Jerusalem was the headquarters for the Faith, for the Jew and the non-Jew in the first century. Yeshua resurrected in the year 30 AD. We know this because certain things stopped happening 40 years before the destruction of the Temple.
In the book “History of the Jewish people, Second Temple Era by Mesorah Publications, p 153, cites a passage from the Talmud, Yoma 39b, where it says that during the last 40 years before the destruction of the Temple the lot (for the Yom Kippur sacrifice) did not turn up in the right hand (of the High Priest), the ribbon did not turn white (as a sign of forgiveness), the western candle (on the Menorah) did not burn (all day) and the doors of the Sanctuary opened by themselves (indicating that the enemy would enter easily). Then Rabban Yochanan ben Zakkai rebuked them and said: “Temple, O Temple, why are you so frightened? I know that you will be finally destroyed, because Zechariah ben Ido has prophesied about you (Zech 11.1): ‘Open your doors, O Lebanon, that the fire may devour your cedars.'” This is an Orthodox Jewish source and they were in no way saying that these things happened because of the death of Yeshua, but it is not a coincidence either.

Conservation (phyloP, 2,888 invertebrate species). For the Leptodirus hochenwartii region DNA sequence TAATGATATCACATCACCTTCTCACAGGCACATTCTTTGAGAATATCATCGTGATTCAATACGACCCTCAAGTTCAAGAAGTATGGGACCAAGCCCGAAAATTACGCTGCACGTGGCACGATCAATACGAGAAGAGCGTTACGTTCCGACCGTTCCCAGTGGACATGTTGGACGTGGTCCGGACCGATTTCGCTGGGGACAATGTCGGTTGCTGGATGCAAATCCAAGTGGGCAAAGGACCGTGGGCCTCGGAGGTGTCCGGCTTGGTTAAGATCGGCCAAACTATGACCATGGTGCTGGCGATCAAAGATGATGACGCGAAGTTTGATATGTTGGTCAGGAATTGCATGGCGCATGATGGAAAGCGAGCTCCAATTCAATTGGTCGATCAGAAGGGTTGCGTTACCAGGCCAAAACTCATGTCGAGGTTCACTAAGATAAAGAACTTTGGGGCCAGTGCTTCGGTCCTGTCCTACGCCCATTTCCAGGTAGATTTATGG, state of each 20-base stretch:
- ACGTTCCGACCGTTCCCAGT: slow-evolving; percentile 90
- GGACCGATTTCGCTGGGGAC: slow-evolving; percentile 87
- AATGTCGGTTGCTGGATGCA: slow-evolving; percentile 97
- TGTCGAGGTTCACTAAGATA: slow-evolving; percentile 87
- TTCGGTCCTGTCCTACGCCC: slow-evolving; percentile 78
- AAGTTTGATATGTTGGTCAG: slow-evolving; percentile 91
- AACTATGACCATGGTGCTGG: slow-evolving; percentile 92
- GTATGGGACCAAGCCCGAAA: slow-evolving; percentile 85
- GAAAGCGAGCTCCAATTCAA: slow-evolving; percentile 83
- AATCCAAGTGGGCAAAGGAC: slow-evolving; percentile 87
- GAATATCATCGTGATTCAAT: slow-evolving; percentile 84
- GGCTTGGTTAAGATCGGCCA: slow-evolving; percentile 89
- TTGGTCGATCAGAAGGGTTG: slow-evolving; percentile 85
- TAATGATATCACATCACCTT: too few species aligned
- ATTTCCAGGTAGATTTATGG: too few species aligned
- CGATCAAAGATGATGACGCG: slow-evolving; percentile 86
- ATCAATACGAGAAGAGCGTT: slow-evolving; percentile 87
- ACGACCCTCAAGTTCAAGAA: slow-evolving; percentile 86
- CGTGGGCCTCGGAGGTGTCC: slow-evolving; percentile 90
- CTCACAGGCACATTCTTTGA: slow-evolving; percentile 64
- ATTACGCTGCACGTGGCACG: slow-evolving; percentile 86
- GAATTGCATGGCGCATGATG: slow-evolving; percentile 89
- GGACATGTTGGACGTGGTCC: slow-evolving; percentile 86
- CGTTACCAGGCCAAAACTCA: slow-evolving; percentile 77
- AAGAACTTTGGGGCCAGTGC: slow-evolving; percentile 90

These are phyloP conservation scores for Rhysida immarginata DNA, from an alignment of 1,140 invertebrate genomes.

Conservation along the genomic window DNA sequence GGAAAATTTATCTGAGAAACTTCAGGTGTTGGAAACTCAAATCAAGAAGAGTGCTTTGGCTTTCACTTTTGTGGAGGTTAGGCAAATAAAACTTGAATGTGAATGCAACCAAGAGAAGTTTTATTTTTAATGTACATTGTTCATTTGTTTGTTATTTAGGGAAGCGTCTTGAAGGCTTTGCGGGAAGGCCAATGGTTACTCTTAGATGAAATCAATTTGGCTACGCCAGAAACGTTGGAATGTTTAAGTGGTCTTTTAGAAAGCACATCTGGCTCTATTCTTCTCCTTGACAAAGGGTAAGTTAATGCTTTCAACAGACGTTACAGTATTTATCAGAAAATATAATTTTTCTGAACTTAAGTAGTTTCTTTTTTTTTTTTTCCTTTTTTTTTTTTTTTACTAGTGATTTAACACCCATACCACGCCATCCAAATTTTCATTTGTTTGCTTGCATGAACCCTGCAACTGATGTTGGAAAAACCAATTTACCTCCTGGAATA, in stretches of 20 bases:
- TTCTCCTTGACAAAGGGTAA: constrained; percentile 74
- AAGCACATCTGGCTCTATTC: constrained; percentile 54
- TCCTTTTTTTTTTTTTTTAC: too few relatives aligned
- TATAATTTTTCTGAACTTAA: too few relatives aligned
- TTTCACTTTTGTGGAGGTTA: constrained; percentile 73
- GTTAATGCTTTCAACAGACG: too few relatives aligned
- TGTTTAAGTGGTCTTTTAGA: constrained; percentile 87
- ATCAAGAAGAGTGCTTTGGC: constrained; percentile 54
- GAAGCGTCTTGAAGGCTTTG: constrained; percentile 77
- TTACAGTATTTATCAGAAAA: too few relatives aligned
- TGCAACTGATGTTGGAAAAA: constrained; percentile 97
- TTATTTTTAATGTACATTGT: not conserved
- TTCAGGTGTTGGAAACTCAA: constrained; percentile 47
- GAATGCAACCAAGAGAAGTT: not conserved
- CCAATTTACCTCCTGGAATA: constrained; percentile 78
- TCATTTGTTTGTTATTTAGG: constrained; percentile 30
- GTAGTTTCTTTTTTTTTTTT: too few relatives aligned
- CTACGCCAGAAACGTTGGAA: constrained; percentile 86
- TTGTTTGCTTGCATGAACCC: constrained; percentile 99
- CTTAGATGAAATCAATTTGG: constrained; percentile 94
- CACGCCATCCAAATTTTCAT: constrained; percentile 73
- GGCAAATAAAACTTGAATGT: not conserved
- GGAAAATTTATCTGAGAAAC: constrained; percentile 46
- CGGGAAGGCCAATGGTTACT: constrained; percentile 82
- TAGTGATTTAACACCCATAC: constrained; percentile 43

The Apostles were personally trained by Yeshua, but there were many others. There was not a concept at the time that the non-Jew was going to come into the Faith “all at one time” nor was there a concept that they would without becoming a Jew first. Their concept of the Great Commission (Matt 28.19-20; Mark 16.15) was to go into the world to the Jew. The non-Jew would come as a convert, then see that Yeshua was the Messiah. Some factions of the “judaisms” of the time did not like this idea (School of Shammai for instance).
In John 4.20-24 Yeshua validates the core of Jewish belief when he said to the Samaritan woman “You worship what you do not know, we worship that which we know, for salvation is of the Jews.” When Yochanon ha Matvil (John the Immerser) came preaching the Gospel of the Kingdom of God (Matt 3.1-2; Luke 3.3-6) he was quoting from Isa 40.9-10; 49.4; 52.7-10; and 62.10-11. This is what the people heard and understood when he said “basar” (gospel; good news).